Mary Elizabeth Bone Owens lived out her remaining years with her daughter, Ada Yates. She died in January of 1940 and was buried in the Mill Spring Cemetery.

Dr. and Mrs. Owens had moved to Missouri with four daughters: Nora Lee, Florence Loretta, Ada Elizabeth, and Hattie Dixie.  In the years to follow, they lost one daughter, 5-year-old Hattie, and added three sons: Roy Jefferson, William Penn, and Richard Norman.  All of the children were well-educated, upstanding members of the community.

Owens Family, 

2nd Generation

Dr. Richard and Betty Owens’ oldest child living to adulthood was Nora Lee, born in 1879.   Nora was a petite, black-eyed beauty who was said to look like her grandmother Tyratia.  She attended public school at Mill Spring School.  Her 8th grade teacher was Sam. A. Baker, who also grew up in Mill Spring.  Several years later, Sam “courted” Nora for a while.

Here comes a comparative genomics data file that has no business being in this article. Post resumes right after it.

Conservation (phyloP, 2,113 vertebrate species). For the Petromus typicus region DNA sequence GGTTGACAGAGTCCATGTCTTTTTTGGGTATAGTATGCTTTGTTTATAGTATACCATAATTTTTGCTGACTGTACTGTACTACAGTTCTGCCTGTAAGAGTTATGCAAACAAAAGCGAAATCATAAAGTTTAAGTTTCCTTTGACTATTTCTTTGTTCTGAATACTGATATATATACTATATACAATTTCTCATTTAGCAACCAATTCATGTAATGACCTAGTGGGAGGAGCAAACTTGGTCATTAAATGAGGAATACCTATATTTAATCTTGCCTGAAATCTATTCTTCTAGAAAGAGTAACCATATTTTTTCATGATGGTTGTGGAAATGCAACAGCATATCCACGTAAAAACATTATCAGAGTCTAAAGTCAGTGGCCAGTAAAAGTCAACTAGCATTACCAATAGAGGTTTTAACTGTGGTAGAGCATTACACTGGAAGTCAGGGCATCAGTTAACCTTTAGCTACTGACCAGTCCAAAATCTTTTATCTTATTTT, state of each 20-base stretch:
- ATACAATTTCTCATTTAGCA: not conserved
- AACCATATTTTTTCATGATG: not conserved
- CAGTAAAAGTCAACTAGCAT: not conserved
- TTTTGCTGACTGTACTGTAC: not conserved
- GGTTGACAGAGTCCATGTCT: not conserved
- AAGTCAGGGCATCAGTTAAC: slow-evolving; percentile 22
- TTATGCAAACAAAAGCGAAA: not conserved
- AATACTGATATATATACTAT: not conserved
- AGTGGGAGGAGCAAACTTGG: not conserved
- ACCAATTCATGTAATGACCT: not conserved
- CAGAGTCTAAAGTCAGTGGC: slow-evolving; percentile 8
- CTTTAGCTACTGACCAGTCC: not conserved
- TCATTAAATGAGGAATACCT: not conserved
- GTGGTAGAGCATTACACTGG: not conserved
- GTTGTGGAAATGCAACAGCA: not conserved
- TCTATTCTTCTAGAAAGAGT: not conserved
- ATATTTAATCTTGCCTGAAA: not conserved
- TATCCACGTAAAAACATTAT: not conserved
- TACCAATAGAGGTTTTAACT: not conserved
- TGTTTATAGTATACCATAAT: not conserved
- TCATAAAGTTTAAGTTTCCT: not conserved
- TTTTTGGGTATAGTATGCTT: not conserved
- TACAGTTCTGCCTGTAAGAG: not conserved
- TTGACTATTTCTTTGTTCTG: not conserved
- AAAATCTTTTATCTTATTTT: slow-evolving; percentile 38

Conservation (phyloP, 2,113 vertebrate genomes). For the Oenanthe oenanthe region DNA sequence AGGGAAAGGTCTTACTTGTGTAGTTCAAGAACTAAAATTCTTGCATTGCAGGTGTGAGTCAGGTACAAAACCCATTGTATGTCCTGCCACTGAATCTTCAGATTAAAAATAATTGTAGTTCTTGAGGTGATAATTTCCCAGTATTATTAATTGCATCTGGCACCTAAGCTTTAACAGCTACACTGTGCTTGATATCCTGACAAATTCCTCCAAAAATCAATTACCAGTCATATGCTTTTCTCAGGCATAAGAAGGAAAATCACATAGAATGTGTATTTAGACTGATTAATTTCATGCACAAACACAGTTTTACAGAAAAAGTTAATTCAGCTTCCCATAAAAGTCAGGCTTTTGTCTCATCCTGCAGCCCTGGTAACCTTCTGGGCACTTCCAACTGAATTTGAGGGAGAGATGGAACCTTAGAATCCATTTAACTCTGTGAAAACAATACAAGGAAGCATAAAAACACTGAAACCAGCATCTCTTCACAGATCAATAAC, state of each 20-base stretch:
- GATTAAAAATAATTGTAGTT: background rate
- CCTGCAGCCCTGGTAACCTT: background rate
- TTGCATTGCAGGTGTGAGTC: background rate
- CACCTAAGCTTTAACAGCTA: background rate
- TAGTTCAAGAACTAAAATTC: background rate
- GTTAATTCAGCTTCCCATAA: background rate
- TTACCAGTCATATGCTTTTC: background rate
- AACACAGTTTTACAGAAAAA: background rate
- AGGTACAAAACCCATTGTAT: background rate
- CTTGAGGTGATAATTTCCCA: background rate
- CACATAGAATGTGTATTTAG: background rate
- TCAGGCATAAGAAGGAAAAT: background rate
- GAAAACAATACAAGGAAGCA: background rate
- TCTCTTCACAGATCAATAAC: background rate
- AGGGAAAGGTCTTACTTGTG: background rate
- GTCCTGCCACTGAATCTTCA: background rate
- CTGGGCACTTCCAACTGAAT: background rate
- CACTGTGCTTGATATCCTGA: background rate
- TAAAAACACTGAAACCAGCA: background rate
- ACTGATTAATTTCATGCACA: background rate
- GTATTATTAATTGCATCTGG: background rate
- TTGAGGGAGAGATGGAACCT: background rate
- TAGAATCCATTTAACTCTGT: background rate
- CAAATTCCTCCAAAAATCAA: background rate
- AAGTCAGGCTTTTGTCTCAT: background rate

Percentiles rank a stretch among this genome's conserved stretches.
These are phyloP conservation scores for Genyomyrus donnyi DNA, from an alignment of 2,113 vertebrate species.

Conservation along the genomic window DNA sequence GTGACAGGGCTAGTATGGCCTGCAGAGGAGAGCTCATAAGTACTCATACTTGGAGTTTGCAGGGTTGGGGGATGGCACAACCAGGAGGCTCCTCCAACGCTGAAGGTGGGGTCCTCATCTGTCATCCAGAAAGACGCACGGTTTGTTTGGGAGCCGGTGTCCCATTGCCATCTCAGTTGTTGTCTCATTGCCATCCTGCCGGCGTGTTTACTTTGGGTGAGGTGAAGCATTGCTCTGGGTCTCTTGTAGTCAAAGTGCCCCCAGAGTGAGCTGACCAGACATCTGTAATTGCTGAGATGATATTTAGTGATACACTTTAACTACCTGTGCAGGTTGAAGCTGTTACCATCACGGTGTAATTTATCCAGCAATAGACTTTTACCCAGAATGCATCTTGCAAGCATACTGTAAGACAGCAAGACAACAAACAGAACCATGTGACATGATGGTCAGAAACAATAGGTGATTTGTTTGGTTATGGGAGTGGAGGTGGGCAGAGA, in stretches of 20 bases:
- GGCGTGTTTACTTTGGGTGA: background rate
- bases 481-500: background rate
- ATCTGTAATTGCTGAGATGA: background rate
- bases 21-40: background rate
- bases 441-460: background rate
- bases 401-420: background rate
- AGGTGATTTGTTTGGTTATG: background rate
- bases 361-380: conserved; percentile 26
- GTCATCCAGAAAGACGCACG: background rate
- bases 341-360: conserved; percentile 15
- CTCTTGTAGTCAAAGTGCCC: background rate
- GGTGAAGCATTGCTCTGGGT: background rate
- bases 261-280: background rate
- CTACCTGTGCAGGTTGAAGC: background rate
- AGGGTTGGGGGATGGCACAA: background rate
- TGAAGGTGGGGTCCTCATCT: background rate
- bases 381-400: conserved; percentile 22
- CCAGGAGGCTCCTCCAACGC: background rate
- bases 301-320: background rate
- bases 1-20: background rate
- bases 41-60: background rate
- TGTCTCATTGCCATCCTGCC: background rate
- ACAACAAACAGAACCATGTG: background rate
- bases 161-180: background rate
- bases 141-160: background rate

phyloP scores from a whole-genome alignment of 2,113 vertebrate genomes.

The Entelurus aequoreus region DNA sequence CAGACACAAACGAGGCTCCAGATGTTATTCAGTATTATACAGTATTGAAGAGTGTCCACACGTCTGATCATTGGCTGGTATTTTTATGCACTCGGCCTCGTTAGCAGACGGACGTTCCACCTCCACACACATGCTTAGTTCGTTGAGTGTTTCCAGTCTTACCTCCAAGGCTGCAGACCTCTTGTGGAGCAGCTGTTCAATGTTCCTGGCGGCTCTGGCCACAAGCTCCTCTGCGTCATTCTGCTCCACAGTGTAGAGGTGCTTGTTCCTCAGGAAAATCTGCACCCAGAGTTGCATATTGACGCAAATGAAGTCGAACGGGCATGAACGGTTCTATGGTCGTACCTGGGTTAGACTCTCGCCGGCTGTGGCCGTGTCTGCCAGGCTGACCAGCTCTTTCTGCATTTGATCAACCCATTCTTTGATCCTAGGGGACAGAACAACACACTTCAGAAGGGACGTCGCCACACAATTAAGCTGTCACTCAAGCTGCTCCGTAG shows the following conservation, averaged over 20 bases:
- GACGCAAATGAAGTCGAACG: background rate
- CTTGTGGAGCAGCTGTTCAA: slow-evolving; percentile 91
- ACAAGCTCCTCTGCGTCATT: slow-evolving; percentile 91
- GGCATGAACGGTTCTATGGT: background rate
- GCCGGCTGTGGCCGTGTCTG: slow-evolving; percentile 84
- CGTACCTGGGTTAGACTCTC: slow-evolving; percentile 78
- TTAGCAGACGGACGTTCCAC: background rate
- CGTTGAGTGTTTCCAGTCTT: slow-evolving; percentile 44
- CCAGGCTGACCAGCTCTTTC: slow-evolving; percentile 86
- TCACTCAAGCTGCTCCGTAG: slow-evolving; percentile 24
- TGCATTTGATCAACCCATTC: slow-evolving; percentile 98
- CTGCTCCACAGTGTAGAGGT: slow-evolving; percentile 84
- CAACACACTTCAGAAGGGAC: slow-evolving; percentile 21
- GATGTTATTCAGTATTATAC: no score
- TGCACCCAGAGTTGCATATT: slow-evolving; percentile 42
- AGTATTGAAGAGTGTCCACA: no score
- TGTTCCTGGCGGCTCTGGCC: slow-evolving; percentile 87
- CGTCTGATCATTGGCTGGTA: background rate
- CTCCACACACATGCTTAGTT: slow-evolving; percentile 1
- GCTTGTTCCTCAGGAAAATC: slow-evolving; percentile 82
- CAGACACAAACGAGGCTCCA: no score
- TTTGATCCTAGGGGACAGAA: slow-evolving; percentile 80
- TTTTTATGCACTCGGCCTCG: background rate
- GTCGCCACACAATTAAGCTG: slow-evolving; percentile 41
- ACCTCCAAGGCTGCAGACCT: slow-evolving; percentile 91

Nora became a teacher in the Mill Spring School.  A former student, Ralph Eads, wrote of her in an article published many years ago:

“There is another very kind lady that I will always remember, and how she smoothed the fears of a small, frightened boy.  She was a very beautiful and lively person.  She was my first school teacher; I can remember her as young and beautiful, never as an elderly person.  She was Nora Owens.  We often wonder why God takes some of our good people away from us at such an early age.  Well it could be that that is the way He can make Heaven more beautiful.  I always go to the cemetery when I can come to Mill Spring, as my loved ones sleep there too, and I wish that Nora could know that I try to have a white rose for her.  I know that the Good Lord will always remember her for the fine person she was.  ‘Sleep, Nora…you will never be forgotten.’”

Nora didn’t teach many years.  In 1906, she married Henry Harper McClure, and began her new role as housewife.  Henry, called Mack, had accepted a position as accountant for the Clarkson Lumber Company and moved to Leeper from Pawnee, Illinois.  He had received a degree from Gem City Business College in Quincy, Illinois, and a certificate declaring that he was a “competent and trustworthy accountant.”